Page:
The paper presents the application of similarity theory to investigations of transient heat transfer in materials with complex structure. It describes the theoretical-experimental method for identification and design of the structure of two-component composite walls based on the research of the thermal diffusivity for the composite and its matrix separately. The thermal diffusivity was measured by means of the modified flash method. The method was tested on two samples of double-layer ‘epoxy resin – polyamide’. All the investigated samples had the same diameter of 12 mm and thickness ranging from 1.39–2.60 mm and their equivalent value of thermal diffusivity ranging from (1.21–1.98)×10-7m2/s. Testing the method and research on carbon/epoxy composites was carried out at temperatures close to room temperature.
In this study, free and forced vibration responses of carbon nanotube reinforced uniform and tapered composite beams are investigated. The governing differential equations of motion of a carbon nanotube (CNT) reinforced uniform and tapered composite beams are presented in finite element formulation. The validity of the developed formulation is demonstrated by comparing the natural frequencies evaluated using present FEM with those of available in literature. Various parametric studies are also performed to investigate the effect of aspect ratio, percentage of CNT content, ply orientation, and boundary conditions on natural frequencies and mode shapes of a CNT reinforced composite beam. It was observed that the addition of carbon nanotube in fiber reinforced polymer composite (FRP) beam enhances the stiffness of the structure which consequently increases the natural frequencies and alters the mode shapes.
The presented work describes the results of examination of the mechanical properties of castings made either of AlSi9Mg alloy matrix composite reinforced with short carbon fibre or of the pure AlSi9Mg alloy. The tensile strength, the yield strength, Young’s modulus, and the unit elongation were examined both for initial castings and for castings made of the remelted composite or AlSi9Mg alloy. After preparing metallographic specimens, the structure of the remelted materials was assessed. A few non-metallic inclusions were observed in the structure of the remelted composite, not occurring in the initial castings. Mechanical testing revealed that all the examined properties of the initial composite material exceed those of the non-reinforced matrix. A decrease in mechanical properties was stated both for the metal matrix and for the composite after the remelting process, but this decrease was so slight that it either does not preclude them from further use or does not restrict the range of their application.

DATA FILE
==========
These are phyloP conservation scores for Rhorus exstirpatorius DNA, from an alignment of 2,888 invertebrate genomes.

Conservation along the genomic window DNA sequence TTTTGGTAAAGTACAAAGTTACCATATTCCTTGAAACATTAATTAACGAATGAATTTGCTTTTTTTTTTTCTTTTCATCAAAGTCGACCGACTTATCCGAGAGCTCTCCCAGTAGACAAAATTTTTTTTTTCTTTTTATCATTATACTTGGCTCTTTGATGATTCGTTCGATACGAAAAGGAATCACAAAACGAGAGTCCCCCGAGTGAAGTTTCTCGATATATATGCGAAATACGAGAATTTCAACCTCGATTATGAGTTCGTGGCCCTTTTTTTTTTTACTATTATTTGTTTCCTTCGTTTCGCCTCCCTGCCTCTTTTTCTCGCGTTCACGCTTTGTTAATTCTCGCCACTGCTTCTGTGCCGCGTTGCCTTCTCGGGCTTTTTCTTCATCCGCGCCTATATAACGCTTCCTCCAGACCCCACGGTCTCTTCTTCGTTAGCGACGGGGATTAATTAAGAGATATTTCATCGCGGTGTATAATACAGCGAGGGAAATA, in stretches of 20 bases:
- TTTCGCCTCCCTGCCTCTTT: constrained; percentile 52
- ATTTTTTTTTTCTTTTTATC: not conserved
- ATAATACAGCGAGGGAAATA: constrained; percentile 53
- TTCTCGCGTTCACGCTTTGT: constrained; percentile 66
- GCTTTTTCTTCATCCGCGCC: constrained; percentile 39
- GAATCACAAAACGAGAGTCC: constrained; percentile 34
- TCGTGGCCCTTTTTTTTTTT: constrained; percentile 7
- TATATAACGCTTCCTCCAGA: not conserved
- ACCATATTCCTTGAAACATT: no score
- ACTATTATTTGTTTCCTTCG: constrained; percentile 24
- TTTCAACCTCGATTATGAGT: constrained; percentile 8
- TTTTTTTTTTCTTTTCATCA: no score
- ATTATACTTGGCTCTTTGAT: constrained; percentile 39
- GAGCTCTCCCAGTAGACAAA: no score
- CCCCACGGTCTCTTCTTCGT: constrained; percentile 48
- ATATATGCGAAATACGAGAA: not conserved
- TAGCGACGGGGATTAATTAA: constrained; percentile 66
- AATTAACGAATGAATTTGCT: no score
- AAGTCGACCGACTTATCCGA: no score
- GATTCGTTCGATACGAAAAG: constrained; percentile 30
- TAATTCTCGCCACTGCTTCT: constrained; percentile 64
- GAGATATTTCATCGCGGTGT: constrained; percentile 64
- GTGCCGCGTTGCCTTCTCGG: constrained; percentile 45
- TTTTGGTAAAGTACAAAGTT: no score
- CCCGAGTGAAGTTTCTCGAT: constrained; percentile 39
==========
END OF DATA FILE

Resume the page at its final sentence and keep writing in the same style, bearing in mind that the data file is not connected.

The preliminary results of the application of open-celled glassy-carbon foam (Cof) in magnesium matrix composites processed by the powder metallurgy method were presented. For the component consolidation, compaction with vertically-torsional vibration and hot-pressing were applied. For the material characterization, the microstructure examination LM and SEM with EDS was employed and also, the porosity and microhardness were measured. An influence of the carbon foam cells’ size on the composite porosity and microhardness was revealed. Additionally, a generation of a few micrometer thin and differently shaped MgO inclusions was observed. Differences in the oxide phase amount, size and shape in the magnesium matrix measured by the quantitative metallography method in the cross-sectioned composite elements were stated. With an increase of the distance from the composite roller top, an increase of the MgO content and microhardness was noticed.